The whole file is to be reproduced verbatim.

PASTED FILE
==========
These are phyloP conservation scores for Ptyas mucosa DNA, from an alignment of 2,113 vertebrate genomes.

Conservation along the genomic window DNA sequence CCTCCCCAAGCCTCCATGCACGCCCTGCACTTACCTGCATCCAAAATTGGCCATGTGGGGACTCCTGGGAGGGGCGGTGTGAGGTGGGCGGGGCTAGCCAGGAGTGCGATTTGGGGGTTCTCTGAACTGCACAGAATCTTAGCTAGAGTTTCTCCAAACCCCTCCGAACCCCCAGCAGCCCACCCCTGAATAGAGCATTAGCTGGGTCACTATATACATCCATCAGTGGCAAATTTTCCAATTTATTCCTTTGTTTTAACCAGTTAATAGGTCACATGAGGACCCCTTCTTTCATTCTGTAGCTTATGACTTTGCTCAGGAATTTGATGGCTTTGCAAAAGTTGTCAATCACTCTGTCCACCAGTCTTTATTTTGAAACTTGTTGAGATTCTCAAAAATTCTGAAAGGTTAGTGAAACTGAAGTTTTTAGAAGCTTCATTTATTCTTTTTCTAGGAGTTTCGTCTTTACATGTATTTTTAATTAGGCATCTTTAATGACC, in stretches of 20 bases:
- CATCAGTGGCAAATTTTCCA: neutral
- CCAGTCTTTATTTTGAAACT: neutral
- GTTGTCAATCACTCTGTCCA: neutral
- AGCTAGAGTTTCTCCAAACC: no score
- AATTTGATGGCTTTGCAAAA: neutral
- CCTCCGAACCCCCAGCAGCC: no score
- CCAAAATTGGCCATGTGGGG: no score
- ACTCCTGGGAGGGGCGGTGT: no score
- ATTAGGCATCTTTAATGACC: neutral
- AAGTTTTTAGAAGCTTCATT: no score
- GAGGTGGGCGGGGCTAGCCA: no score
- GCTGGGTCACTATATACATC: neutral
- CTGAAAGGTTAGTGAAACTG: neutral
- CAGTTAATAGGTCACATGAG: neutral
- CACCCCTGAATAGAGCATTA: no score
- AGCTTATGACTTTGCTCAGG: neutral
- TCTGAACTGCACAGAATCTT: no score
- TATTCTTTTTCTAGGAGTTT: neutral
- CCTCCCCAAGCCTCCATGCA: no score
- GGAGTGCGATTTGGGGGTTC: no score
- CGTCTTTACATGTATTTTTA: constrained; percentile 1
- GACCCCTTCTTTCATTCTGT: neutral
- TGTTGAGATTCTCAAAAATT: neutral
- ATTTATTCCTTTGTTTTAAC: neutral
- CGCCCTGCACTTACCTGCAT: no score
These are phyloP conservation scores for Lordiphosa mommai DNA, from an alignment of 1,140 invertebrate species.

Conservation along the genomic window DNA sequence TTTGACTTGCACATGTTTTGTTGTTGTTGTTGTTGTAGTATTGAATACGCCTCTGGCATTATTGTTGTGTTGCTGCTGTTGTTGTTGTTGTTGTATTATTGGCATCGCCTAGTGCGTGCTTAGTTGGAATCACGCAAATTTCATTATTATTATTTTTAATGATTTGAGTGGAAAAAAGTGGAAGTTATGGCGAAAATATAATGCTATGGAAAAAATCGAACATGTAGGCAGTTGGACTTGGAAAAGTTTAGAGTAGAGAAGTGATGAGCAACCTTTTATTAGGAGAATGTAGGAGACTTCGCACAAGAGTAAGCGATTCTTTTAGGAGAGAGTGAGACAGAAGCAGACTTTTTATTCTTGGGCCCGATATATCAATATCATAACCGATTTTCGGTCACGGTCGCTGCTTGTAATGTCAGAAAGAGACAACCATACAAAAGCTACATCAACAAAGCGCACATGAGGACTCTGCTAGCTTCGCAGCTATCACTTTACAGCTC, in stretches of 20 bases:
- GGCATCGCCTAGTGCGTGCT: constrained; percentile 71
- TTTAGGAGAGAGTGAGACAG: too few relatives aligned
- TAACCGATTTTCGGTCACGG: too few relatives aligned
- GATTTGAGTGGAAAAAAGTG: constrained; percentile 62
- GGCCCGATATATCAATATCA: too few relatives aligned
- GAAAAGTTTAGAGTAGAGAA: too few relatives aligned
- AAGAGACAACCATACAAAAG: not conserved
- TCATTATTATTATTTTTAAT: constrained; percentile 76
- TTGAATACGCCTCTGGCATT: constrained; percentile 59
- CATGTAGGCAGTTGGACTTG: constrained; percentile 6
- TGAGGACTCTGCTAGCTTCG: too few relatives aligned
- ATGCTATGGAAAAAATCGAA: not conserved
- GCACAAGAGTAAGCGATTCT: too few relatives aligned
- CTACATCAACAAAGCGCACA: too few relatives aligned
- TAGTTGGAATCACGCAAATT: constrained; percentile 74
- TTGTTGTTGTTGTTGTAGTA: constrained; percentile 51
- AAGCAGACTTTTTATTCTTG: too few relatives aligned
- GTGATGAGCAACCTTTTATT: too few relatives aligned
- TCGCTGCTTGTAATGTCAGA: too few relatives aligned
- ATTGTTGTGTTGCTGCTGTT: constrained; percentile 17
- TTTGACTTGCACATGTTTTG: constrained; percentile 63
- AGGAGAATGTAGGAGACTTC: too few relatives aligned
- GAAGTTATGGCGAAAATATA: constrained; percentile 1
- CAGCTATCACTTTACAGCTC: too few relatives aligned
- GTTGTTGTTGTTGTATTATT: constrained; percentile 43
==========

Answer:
These are phyloP conservation scores for Ptyas mucosa DNA, from an alignment of 2,113 vertebrate genomes.

Conservation along the genomic window DNA sequence CCTCCCCAAGCCTCCATGCACGCCCTGCACTTACCTGCATCCAAAATTGGCCATGTGGGGACTCCTGGGAGGGGCGGTGTGAGGTGGGCGGGGCTAGCCAGGAGTGCGATTTGGGGGTTCTCTGAACTGCACAGAATCTTAGCTAGAGTTTCTCCAAACCCCTCCGAACCCCCAGCAGCCCACCCCTGAATAGAGCATTAGCTGGGTCACTATATACATCCATCAGTGGCAAATTTTCCAATTTATTCCTTTGTTTTAACCAGTTAATAGGTCACATGAGGACCCCTTCTTTCATTCTGTAGCTTATGACTTTGCTCAGGAATTTGATGGCTTTGCAAAAGTTGTCAATCACTCTGTCCACCAGTCTTTATTTTGAAACTTGTTGAGATTCTCAAAAATTCTGAAAGGTTAGTGAAACTGAAGTTTTTAGAAGCTTCATTTATTCTTTTTCTAGGAGTTTCGTCTTTACATGTATTTTTAATTAGGCATCTTTAATGACC, in stretches of 20 bases:
- CATCAGTGGCAAATTTTCCA: neutral
- CCAGTCTTTATTTTGAAACT: neutral
- GTTGTCAATCACTCTGTCCA: neutral
- AGCTAGAGTTTCTCCAAACC: no score
- AATTTGATGGCTTTGCAAAA: neutral
- CCTCCGAACCCCCAGCAGCC: no score
- CCAAAATTGGCCATGTGGGG: no score
- ACTCCTGGGAGGGGCGGTGT: no score
- ATTAGGCATCTTTAATGACC: neutral
- AAGTTTTTAGAAGCTTCATT: no score
- GAGGTGGGCGGGGCTAGCCA: no score
- GCTGGGTCACTATATACATC: neutral
- CTGAAAGGTTAGTGAAACTG: neutral
- CAGTTAATAGGTCACATGAG: neutral
- CACCCCTGAATAGAGCATTA: no score
- AGCTTATGACTTTGCTCAGG: neutral
- TCTGAACTGCACAGAATCTT: no score
- TATTCTTTTTCTAGGAGTTT: neutral
- CCTCCCCAAGCCTCCATGCA: no score
- GGAGTGCGATTTGGGGGTTC: no score
- CGTCTTTACATGTATTTTTA: constrained; percentile 1
- GACCCCTTCTTTCATTCTGT: neutral
- TGTTGAGATTCTCAAAAATT: neutral
- ATTTATTCCTTTGTTTTAAC: neutral
- CGCCCTGCACTTACCTGCAT: no score
These are phyloP conservation scores for Lordiphosa mommai DNA, from an alignment of 1,140 invertebrate species.

Conservation along the genomic window DNA sequence TTTGACTTGCACATGTTTTGTTGTTGTTGTTGTTGTAGTATTGAATACGCCTCTGGCATTATTGTTGTGTTGCTGCTGTTGTTGTTGTTGTTGTATTATTGGCATCGCCTAGTGCGTGCTTAGTTGGAATCACGCAAATTTCATTATTATTATTTTTAATGATTTGAGTGGAAAAAAGTGGAAGTTATGGCGAAAATATAATGCTATGGAAAAAATCGAACATGTAGGCAGTTGGACTTGGAAAAGTTTAGAGTAGAGAAGTGATGAGCAACCTTTTATTAGGAGAATGTAGGAGACTTCGCACAAGAGTAAGCGATTCTTTTAGGAGAGAGTGAGACAGAAGCAGACTTTTTATTCTTGGGCCCGATATATCAATATCATAACCGATTTTCGGTCACGGTCGCTGCTTGTAATGTCAGAAAGAGACAACCATACAAAAGCTACATCAACAAAGCGCACATGAGGACTCTGCTAGCTTCGCAGCTATCACTTTACAGCTC, in stretches of 20 bases:
- GGCATCGCCTAGTGCGTGCT: constrained; percentile 71
- TTTAGGAGAGAGTGAGACAG: too few relatives aligned
- TAACCGATTTTCGGTCACGG: too few relatives aligned
- GATTTGAGTGGAAAAAAGTG: constrained; percentile 62
- GGCCCGATATATCAATATCA: too few relatives aligned
- GAAAAGTTTAGAGTAGAGAA: too few relatives aligned
- AAGAGACAACCATACAAAAG: not conserved
- TCATTATTATTATTTTTAAT: constrained; percentile 76
- TTGAATACGCCTCTGGCATT: constrained; percentile 59
- CATGTAGGCAGTTGGACTTG: constrained; percentile 6
- TGAGGACTCTGCTAGCTTCG: too few relatives aligned
- ATGCTATGGAAAAAATCGAA: not conserved
- GCACAAGAGTAAGCGATTCT: too few relatives aligned
- CTACATCAACAAAGCGCACA: too few relatives aligned
- TAGTTGGAATCACGCAAATT: constrained; percentile 74
- TTGTTGTTGTTGTTGTAGTA: constrained; percentile 51
- AAGCAGACTTTTTATTCTTG: too few relatives aligned
- GTGATGAGCAACCTTTTATT: too few relatives aligned
- TCGCTGCTTGTAATGTCAGA: too few relatives aligned
- ATTGTTGTGTTGCTGCTGTT: constrained; percentile 17
- TTTGACTTGCACATGTTTTG: constrained; percentile 63
- AGGAGAATGTAGGAGACTTC: too few relatives aligned
- GAAGTTATGGCGAAAATATA: constrained; percentile 1
- CAGCTATCACTTTACAGCTC: too few relatives aligned
- GTTGTTGTTGTTGTATTATT: constrained; percentile 43